Looks like Google's free shopping search results won't be free much longer.
According to Search Engine Land, the service will require merchants to bid for a listing on the search engine itself and for a spot on Google Shopping boxes, which will feature these paid-for shopping search result listings in a box labeled "Sponsored" at the top of Google's regular search results page. The shopping results usually listed for free by Google on its regular search results page will no longer appear.
Current Google search results page:
Updated Google search results page:
Vice president of product management Sameer Samat explained in the blog post that Google Shopping will be built on its existing Product Listing Ads and the switch from Google Product Search to Google Shopping is set to be completed by this fall.
"We believe that having a commercial relationship with merchants will encourage them to keep their product information fresh and up to date," writes Samat. "Higher quality data -- whether it’s accurate prices, the latest offers or product availability -- should mean better shopping results for users, which in turn should create higher quality traffic for merchants."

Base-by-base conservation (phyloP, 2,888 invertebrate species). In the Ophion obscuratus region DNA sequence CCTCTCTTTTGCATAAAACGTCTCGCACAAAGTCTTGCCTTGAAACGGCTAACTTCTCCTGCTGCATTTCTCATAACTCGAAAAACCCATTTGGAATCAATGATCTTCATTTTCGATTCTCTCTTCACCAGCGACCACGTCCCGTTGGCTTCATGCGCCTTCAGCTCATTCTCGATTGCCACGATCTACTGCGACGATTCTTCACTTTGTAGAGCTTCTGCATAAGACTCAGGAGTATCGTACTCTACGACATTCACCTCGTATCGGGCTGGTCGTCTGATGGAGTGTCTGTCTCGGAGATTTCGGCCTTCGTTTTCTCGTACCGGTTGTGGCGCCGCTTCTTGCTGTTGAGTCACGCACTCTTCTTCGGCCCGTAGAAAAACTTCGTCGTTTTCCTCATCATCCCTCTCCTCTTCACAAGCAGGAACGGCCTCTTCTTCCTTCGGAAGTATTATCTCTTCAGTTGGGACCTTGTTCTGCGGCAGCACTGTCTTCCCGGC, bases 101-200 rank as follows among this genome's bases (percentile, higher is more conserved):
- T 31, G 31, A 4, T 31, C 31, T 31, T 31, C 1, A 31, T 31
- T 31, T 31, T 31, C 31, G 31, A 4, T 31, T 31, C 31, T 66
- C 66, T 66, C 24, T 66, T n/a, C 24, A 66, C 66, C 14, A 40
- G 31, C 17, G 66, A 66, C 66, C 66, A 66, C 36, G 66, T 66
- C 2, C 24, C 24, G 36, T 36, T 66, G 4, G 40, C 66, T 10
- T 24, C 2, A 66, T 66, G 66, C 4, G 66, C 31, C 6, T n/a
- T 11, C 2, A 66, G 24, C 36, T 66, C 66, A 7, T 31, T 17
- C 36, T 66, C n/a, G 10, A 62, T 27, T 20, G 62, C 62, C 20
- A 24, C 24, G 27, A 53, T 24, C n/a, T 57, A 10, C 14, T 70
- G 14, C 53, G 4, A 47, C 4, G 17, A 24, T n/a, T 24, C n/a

However, as Marketing Land points out, this "paid inclusion" model that Google is currently using with its flight and hotel search result listings and will be using with Google Shopping seems to go against the company's beliefs. In their 2004 Founders' Letter, Larry Page and Sergey Brin wrote under the heading "Don't Be Evil":
Our search results are the best we know how to produce. They are unbiased and objective, and we do not accept payment for them or for inclusion or more frequent updating....We believe it is important for everyone to have access to the best information and research, not only to the information people pay for you to see.
With Google Shopping, it seems users will indeed only be seeing what vendors have paid for them to see, as the search engine will only list products from vendors that have paid to be included.
"Paid inclusion has historically been used to describe results that the website owner paid to place, but which were not labeled differently from organic search results," Google told The Verge, in defense of Google Shopping. "We are making it very clear to users that there is a difference between these results for which Google may be compensated by the providers, and our organic search results."
What do you think of this new paid inclusion model that Google is using? Share your thoughts with us in the comments!
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